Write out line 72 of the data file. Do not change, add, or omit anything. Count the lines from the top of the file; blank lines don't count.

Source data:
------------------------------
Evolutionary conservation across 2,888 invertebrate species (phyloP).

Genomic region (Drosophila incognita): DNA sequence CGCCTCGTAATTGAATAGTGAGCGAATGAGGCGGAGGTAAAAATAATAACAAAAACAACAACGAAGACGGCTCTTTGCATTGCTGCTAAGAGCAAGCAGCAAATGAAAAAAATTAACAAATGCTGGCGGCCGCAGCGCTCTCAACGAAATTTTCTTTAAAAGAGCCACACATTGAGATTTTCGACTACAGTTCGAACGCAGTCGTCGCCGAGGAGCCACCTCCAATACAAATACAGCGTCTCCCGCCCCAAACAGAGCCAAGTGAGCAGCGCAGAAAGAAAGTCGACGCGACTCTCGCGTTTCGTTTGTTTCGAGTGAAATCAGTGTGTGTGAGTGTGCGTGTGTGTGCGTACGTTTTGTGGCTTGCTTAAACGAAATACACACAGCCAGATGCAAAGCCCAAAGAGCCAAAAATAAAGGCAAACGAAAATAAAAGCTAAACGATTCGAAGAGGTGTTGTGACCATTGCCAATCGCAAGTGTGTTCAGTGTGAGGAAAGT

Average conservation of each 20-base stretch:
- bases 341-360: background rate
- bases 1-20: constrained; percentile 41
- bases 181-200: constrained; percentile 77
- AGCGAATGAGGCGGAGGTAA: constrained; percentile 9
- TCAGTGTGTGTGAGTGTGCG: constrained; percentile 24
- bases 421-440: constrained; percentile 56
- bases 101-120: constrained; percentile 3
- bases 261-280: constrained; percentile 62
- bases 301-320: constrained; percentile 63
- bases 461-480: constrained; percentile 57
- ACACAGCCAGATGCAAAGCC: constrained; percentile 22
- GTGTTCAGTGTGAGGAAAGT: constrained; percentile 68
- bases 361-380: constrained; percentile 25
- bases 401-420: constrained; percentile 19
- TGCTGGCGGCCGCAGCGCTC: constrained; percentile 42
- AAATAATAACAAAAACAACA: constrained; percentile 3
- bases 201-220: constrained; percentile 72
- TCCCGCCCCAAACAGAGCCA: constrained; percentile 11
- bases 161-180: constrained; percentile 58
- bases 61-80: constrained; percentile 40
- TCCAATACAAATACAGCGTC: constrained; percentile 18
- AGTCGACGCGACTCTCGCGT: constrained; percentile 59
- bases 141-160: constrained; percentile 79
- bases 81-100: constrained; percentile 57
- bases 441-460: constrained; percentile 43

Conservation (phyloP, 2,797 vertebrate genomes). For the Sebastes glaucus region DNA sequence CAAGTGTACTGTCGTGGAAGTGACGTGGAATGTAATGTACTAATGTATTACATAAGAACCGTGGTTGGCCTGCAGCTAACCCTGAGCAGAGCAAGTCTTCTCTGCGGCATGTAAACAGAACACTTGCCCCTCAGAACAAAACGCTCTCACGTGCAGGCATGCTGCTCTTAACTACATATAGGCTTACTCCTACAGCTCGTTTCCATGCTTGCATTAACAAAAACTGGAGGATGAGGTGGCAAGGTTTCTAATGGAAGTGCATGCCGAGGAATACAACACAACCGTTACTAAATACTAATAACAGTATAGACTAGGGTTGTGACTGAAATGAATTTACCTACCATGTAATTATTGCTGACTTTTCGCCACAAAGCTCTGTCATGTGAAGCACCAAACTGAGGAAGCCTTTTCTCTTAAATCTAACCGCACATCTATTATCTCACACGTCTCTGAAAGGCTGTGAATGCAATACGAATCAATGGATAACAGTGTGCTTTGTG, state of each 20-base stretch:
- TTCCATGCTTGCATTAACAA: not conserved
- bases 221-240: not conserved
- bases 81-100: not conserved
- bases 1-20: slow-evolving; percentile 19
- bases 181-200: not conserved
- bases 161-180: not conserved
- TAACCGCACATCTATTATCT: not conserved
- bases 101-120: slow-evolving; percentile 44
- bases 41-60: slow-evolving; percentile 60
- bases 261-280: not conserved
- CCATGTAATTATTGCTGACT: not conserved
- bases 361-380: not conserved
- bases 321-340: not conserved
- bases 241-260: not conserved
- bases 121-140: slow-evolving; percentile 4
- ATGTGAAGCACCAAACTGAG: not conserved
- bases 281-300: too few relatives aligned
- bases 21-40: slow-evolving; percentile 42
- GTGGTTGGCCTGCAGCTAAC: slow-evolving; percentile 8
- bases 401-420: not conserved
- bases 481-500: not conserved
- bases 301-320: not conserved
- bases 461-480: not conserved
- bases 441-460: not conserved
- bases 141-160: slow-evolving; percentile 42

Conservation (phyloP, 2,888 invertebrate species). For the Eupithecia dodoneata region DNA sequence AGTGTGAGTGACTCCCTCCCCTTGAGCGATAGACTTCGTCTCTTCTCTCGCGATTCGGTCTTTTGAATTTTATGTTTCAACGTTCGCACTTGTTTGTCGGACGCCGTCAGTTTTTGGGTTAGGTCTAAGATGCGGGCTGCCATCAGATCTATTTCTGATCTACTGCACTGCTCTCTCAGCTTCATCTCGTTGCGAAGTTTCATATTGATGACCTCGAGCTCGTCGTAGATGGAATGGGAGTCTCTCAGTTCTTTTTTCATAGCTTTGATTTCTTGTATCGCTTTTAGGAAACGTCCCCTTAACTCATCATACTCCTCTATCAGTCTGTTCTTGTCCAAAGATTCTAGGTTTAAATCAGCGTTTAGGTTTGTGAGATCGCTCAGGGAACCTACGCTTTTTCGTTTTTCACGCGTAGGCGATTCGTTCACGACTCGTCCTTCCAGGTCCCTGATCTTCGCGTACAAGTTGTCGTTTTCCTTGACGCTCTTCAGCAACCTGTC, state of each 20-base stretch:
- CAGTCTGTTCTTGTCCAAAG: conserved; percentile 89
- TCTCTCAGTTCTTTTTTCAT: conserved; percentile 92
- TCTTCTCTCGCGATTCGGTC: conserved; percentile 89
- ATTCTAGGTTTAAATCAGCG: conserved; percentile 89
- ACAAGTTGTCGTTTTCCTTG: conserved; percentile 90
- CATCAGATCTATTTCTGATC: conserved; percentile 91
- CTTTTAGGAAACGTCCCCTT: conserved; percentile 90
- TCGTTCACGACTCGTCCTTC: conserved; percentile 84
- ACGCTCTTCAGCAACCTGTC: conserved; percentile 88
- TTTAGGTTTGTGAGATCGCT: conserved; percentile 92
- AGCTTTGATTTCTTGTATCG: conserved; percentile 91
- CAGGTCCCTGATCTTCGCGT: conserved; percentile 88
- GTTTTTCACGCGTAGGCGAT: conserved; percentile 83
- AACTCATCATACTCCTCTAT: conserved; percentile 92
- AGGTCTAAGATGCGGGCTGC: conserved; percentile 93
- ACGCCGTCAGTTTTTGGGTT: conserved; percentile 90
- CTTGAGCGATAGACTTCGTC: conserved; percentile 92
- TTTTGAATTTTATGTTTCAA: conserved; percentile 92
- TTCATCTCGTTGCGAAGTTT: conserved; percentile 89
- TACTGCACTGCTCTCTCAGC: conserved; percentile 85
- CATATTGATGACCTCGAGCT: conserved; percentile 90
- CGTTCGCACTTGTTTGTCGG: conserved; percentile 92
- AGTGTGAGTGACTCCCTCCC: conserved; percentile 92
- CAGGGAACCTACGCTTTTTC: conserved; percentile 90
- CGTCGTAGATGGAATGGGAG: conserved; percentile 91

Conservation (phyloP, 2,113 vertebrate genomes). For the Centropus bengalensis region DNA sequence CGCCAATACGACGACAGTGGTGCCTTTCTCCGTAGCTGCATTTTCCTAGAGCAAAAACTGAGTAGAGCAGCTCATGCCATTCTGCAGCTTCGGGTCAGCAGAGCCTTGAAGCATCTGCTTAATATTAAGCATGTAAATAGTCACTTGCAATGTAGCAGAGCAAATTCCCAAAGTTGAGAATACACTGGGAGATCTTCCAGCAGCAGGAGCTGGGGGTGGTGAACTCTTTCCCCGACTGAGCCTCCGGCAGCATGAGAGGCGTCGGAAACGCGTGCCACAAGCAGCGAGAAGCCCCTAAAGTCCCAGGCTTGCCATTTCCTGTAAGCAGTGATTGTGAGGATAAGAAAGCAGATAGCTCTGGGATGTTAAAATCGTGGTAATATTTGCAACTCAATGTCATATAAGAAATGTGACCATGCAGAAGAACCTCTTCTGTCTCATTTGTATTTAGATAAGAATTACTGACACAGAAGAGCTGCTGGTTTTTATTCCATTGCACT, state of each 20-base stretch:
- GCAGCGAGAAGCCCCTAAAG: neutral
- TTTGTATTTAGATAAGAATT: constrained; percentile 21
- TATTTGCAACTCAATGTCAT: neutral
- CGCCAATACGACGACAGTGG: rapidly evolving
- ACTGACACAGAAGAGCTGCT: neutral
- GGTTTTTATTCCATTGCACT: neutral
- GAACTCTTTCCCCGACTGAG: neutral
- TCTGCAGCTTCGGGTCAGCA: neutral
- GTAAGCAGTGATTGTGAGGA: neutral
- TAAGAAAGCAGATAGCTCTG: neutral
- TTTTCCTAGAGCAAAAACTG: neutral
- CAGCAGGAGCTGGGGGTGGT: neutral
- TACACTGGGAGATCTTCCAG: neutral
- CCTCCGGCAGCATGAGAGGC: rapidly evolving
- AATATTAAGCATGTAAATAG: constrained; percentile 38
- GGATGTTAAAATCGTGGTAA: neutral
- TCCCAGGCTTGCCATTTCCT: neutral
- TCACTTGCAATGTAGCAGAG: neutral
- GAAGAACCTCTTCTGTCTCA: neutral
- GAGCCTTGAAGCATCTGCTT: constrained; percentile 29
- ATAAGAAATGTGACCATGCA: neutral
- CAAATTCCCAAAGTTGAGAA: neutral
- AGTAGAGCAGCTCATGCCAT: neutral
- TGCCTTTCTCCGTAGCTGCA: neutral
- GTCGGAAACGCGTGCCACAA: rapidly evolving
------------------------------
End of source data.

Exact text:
- CTTGAGCGATAGACTTCGTC: conserved; percentile 92